Now I understand what someone asked me several weeks ago when they called me, concerned about me, asking me if I was doing this because I felt I had something to prove to myself or to anyone else. Tea presented herself unknowingly as the perfect example an athlete who is mature and secure enough to put her sport and life, strengths and limiters, all into their proper context. Do you think SHE whined and moaned after she DNF'd at CDA? Absolutely not. She KNEW she had done the right thing. And that finally made it clear to me that driving myself into the ground doesn't make me noble, strong, tough, heroic or admirable.

Au contraire, mon cheri. It makes me immature, insecure and foolish.

Just by getting to Nationals, I have accomplished a giant goal. My place on that roster is enough. Because my name being up there proves that anyone can do it. I stand for all the weekend-warrior, back-of-pack athletes for whom a shot at a national championship or special award is nearly impossible. I'm the athlete people look at and think there's no way she completes marathons and triathlons! I represent the underestimated.

And you know what? If that's ALL I EVER accomplish in this sport, I have done more than I, or anyone else, expected me to do.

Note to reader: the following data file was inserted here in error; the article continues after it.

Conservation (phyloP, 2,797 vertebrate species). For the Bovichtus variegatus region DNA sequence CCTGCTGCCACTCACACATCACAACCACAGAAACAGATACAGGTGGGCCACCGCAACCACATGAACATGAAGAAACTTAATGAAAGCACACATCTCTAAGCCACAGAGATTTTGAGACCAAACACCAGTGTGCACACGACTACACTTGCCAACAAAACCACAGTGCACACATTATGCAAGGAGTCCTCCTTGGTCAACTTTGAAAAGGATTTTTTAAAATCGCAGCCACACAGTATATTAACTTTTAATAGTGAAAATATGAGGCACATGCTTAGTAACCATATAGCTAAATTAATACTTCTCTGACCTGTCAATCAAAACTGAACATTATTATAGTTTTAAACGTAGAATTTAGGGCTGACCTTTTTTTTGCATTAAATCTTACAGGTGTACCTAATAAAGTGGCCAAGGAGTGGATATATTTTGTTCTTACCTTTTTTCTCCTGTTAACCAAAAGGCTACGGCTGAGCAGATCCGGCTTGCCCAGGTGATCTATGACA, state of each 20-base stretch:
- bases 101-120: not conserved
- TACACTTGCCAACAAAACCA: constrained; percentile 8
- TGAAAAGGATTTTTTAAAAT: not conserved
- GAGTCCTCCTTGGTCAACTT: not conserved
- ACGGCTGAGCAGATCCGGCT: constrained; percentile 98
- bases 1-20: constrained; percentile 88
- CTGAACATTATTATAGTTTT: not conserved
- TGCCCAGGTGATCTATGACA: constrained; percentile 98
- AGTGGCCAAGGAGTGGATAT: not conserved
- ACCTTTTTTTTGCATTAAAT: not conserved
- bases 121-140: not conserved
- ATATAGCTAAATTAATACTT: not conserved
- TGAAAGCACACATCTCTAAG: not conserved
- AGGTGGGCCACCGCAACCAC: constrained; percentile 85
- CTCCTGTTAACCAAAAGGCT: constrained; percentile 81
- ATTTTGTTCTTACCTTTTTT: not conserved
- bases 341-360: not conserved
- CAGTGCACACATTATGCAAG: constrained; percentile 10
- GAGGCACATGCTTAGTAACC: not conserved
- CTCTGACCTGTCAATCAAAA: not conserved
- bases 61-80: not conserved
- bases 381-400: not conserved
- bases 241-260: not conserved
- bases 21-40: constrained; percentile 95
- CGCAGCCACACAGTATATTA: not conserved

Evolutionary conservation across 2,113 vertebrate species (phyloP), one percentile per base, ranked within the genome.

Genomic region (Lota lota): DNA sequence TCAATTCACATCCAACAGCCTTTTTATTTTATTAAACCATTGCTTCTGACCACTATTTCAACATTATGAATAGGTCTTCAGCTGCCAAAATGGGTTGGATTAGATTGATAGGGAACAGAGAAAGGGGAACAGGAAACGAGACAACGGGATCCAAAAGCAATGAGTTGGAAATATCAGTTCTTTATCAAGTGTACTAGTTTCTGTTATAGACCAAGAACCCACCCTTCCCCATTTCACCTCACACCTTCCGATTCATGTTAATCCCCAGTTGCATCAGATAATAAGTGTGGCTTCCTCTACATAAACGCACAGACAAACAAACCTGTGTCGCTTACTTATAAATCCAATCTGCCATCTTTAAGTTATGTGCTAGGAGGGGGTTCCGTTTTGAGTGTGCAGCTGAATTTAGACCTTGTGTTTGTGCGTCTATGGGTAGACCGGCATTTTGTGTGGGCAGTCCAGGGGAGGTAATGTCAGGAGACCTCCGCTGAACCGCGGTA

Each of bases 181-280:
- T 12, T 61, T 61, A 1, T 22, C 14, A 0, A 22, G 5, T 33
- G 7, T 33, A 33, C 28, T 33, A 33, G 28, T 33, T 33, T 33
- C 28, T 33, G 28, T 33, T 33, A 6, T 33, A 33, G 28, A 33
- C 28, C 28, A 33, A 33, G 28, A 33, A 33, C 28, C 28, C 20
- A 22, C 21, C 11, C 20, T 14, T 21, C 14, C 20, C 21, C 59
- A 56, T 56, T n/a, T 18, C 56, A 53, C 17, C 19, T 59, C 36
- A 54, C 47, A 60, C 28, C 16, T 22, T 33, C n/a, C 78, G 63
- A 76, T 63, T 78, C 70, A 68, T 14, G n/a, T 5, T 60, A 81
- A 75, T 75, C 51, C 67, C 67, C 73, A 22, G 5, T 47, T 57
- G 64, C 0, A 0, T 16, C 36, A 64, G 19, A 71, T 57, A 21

Now, as the Grand Marshall of the Mardi Gras parade down in N'awlins is honored to say every year to officially kick off the festivites: l'aissez les bon temps rouler!

Let the good times roll.

4 tidbits of wizdom:

Wes said...

Anybody can bull head their way through anything. Going about this smartly? That requires some extra work, and let's just face it. It's easier to do less work.

It seems to me like you are still figuring out what your boundaries are. So am I as a matter of fact. Only then can we push against those boundaries and make ourselves better.

Pushing yourself to mental and physical exhaustion, without reason, is just stupid.... Push against your boundaries at the right time in the right place.

Tea is such a special person. That's what I love about this sport. I would not have the pleasure of knowing any athletes without it and their blogs :-)

Tea said...

gosh....I can't believe this post. It sounds like someone who is discovering who they are....not discovering limitations, just finding out who you are.

For me, my problem was always accepting my limitations and allowing them to prevent me from growing. Now, I realize they just mean that I take a different route. That's how I read your post.

We all have different routes to take because of our personal limitations. But that doesn't mean our potential is limited.

CPB said...

Great post! Tea is amazing and set the perfect example for those of us who are too stubborn to listen to our bodies. Do what you can without injuring yourself - you'll still be a fabulous triathlete. A smarter one even;) Now I need to listen to my own advice.....

Alili said...

Smart, smart lady. You are making great discoveries about your needs and wants. Keep at it and know that you are inspiring others every step of the way.